Advice

Kickers Are People Too – Part 1: Modeling Kicker Quality

Let’s face it. You play in at least one league that still uses kickers.1 And you know what? That’s totally fine! While kicking is still the hardest part of the game to model, it doesn’t mean we shouldn’t at least get better at it. So that’s what I’m here to do in this three part series. In this article — Part 1 — I’ll introduce my kicking quality model, which takes into account all sorts of factors including kick distance, weather, altitude, field surface, era,2 and more. From there, I’ll derive a power ranking for each kicker based off of how well he performed relative to the situation, so we can get a retrospective look at how well each kicker performed in 2015 relative to his peers.3 In Part 2, I’ll derive a model to  predict the number of attempts per game each kicker gets. Finally, in Part 3 we will put the first two parts together to create kicker rankings for 2016. Let’s jump into Part 1, the kicker quality model.

Why We’re Doing This

Let’s start with a hypothetical. Let’s say I kick 10 field goals and make nine of them, and you kick 10 field goals and make eight of them. Who was better? If we went by raw percentages, I made 90 percent of my attempts while you made 80 percent of your attempts. But what if all of your kicks came from 60 yards out, in snowy conditions, on grass, while mine came from 20 yards out, in perfectly calm weather, on AstroTurf? Suddenly your 80 percent from 60 yards out in a blizzard looks a whole lot better than my 90 percent on chip shots during a beautiful day. That’s the basis of my kicker model that I’ve developed using the Armchair Analysis data set, which goes all the way back to 2000. I have to say, the idea for this model wasn’t originally mine. Torin Clark, Aaron Johnson, and Alexander Stimpson presented their kicker model at the MIT Sloan Sports Analytics Conference back in 2013. I’ve simply taken their work, and updated it with a few additional features that I believe extend their work to make the model as accurate as possible. I’ve also changed their kicker evaluation from what they call “added points” or “added points per attempt” to a power ranking. I’ll explain why down below. If you want the details of their work, I highly suggest you check out their paper on the topic.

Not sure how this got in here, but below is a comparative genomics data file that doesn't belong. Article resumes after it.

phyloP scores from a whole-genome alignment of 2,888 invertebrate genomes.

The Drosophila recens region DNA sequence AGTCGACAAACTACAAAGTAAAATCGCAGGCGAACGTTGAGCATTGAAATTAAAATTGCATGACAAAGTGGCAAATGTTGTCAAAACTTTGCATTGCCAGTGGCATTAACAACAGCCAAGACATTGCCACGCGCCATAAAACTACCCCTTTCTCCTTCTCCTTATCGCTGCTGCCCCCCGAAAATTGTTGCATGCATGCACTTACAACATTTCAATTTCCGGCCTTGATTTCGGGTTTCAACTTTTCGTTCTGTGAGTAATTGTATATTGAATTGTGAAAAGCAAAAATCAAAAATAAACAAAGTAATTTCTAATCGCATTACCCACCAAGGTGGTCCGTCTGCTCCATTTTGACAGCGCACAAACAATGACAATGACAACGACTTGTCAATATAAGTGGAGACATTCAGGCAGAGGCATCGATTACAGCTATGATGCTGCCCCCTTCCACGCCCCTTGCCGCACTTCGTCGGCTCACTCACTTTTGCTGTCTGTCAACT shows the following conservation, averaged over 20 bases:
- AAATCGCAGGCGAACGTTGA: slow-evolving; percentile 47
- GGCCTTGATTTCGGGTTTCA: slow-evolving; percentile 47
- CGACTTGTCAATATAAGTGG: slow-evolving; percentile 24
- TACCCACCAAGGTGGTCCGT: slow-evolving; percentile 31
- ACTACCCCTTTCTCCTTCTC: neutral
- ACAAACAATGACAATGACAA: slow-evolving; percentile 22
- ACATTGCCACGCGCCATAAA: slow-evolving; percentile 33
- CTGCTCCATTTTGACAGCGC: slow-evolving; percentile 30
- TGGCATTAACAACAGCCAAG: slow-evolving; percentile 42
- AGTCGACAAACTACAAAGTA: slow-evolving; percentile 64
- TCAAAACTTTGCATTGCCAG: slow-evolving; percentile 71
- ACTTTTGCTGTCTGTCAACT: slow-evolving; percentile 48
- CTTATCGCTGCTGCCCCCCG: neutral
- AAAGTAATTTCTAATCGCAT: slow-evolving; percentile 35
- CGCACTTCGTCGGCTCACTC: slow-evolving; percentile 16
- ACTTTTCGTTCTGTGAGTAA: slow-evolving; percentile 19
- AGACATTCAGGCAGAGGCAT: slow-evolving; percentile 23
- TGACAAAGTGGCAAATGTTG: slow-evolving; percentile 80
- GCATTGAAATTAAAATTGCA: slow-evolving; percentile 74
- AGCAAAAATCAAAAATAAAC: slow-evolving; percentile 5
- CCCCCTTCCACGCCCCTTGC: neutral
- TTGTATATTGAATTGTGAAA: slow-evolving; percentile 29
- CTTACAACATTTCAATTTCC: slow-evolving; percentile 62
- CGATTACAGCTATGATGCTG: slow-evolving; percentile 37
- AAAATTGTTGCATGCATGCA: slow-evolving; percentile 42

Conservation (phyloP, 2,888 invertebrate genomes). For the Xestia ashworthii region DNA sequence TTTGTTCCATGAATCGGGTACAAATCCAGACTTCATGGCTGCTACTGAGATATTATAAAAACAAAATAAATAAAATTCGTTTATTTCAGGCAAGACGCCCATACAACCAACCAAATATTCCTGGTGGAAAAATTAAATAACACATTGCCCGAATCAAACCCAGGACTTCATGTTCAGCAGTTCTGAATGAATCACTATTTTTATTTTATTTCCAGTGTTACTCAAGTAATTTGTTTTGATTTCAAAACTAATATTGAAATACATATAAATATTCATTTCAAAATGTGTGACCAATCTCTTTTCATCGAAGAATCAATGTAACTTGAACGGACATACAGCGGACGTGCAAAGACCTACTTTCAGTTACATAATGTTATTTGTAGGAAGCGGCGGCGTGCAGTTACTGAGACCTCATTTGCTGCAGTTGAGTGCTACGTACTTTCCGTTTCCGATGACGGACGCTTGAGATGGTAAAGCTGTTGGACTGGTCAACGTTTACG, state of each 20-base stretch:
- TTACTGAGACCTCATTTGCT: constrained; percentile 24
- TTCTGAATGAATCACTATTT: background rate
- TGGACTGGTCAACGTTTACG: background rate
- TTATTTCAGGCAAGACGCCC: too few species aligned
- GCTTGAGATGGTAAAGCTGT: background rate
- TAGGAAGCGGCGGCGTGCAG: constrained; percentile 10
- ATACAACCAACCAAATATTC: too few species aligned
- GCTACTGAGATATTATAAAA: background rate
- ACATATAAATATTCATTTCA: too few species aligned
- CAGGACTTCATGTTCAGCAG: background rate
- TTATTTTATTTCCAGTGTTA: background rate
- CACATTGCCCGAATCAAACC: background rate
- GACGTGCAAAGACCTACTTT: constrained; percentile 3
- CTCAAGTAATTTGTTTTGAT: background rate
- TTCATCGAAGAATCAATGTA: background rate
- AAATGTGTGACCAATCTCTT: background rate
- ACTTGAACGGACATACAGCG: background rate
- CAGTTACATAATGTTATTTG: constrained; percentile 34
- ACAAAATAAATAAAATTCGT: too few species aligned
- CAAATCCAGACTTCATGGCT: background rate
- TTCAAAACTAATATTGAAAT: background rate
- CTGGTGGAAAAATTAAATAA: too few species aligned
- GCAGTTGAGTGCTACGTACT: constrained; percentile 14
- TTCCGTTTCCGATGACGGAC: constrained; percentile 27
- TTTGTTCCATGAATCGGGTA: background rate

Model Factors
  1. That also includes you DFS players who play at FanDuel.  (back)
  2. Kickers have indeed improved over time.  (back)
  3. In fact, I’ll have a full list at the bottom from 2000 to present.  (back)

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By RotoDoc | @RotoDoc | Archive